When they got back, their aunt and uncle, Bonnie and Ian, arrive. Bonnie sees a different face in Brittany's locket, so Brittany isn't crazy, just clueless, like every other Shivers protagonist. Just to prove my point, Brittany gets her brother to stay up late in her room that night. To hear the moaning. The ghastly, depressing moaning that doesn't have a source and only haunts her room. Pure genius.

Sherlock and Watson junior get freaked out when the sobbing begins and scream for their mommy, then Bill sneaks up and chastises them for being in a Shivers book and making it glaringly obvious through their actions. The next day, the crew decorates the house, when Eric falls right through the wall of Brittany's secret hideout. They decide to just let it go. For the first day. Then the exploring began.

The siblings find a secret room, with a ton of random possessions, plus some portraits with Bill standing next to a different woman in each one, each taken during a wedding, complete with a lock of hair, a scarf or rose, and the finger with the wedding ring. Whoops. That's one hell of a relationship status.

The kids ruin Mom's new painting, and she gets furious and refuses to listen to their logical claims of an immortal man who collects and kills wives. Also, I'm pretty sure that this was based off of a Twilight Zone episode.

Finally, Bill leaves, and the kids show Mom what a horrible man she married. She realizes that they now need to be more careful than ever not to damage Bill's house or car, since insurance is a bitch when you've got a social security number from the 1800's. Bill comes to kill them all, insulted that Mom betrayed him by snooping and forced him to attempt to absorb her youth. Poor guy.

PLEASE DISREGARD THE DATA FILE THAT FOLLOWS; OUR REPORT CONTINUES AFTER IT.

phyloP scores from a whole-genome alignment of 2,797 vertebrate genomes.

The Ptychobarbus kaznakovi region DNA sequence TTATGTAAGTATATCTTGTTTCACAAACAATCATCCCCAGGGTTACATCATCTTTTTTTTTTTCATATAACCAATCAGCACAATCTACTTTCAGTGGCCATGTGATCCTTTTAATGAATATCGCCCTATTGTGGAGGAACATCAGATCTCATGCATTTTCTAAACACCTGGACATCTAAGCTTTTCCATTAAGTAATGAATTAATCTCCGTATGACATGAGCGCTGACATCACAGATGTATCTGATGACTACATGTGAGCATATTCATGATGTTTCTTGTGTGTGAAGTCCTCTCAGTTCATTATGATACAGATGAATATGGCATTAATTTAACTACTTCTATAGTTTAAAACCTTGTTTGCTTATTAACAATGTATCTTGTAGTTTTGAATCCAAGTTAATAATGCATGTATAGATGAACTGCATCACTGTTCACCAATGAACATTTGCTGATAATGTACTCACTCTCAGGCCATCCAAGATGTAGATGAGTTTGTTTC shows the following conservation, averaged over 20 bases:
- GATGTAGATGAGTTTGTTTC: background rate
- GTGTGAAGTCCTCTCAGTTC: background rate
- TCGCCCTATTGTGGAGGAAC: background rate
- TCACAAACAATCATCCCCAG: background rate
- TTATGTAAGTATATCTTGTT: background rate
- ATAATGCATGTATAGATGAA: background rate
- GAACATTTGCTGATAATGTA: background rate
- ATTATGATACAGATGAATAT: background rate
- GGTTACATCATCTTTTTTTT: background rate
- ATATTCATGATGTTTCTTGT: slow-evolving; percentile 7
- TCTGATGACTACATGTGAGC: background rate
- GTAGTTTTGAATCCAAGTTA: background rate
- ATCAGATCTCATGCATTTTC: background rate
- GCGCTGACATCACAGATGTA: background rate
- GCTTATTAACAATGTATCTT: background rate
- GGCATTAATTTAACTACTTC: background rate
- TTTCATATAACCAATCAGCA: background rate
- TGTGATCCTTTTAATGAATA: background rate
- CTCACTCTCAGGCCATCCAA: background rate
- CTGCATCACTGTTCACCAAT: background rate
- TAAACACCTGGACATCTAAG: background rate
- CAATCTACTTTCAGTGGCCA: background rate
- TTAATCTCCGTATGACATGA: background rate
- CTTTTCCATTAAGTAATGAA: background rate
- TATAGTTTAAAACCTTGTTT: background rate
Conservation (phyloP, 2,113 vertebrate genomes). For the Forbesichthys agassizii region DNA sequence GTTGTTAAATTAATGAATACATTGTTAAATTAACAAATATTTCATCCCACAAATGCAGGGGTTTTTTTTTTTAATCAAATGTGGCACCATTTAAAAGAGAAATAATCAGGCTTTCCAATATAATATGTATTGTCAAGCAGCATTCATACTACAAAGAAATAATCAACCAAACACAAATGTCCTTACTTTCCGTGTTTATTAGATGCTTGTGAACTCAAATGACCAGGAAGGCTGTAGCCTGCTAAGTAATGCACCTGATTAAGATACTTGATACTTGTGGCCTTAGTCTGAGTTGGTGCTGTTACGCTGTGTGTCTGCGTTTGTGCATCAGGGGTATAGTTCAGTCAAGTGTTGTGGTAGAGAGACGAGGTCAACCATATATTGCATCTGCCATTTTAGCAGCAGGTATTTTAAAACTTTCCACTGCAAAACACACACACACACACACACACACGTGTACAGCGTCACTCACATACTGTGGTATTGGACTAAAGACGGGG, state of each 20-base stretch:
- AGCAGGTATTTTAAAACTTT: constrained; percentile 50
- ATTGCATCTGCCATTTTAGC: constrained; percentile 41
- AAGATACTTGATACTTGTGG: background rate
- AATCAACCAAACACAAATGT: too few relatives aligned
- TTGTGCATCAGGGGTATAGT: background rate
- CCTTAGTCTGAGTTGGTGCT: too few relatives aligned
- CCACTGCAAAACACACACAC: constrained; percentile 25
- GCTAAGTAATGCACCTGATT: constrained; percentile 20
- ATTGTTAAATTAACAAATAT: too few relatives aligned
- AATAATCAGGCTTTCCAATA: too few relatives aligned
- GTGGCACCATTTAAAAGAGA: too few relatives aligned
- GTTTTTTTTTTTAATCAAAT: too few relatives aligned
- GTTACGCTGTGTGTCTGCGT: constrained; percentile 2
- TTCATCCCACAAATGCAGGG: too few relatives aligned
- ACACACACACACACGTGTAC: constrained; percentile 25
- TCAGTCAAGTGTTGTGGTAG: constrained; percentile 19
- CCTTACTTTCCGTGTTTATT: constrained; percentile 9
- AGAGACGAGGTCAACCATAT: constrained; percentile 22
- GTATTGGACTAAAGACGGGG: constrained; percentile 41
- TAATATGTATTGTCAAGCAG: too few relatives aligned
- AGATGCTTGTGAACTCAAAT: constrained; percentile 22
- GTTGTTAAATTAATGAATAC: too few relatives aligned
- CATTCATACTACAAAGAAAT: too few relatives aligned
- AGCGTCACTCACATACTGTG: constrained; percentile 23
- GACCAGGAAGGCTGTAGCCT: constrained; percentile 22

All of a sudden, Uncle Ian shows up and saves them, with a little help from Bill's ghost wives.

But then, in the first twist ending ever...
The family goes safe and sound to the airport. When Brittany opens the locket for comfort, though, her father has been replaced by Bill.

Insight into the Complex Minds of Characters:
“'Blue’s my favorite color these days, Mom. I read in a magazine that blue is a great color for sleeping. It’s peaceful. The magazine said people who like blue are good listeners. Also, we’re creative.'” I'm not even joking, this conversation goes on for, like, four pages.

Beautiful Imagery:
"The faces I had just seen in the mirror were hideous and hard to identify, but something told me they were female."

Hip References:
“'No, I want to call Dad,” I said coolly. “Tell Bill not to worry. I’ll call collect.'” Nobody uses collect calling anymore.

Conclusion: A pretty darn bad book. I snuck in some good puns, but reading about boring Beverly left me feeling blue. Did you see that? I'm really sorry, but I honestly had to put that one there. It was awesome. Anyways, monotonous storyline and characters, but the evil stepfather really made Bev and Eric Bill'd a stable relationship. Thankfully, the last few pages were full of finger-licking (in case you didn't catch that, it was a reference to the severed fingers found in Bill's closet), Eric-of-your-seat terror. Please help me. Seriously, I think I'm developing a problem. So see ya next time, hopefully in my next pun-free update. I'll try to lock up my problem.

P.S. I made a rough schedule. I will write a new post every weekend during either Friday or Saturday night.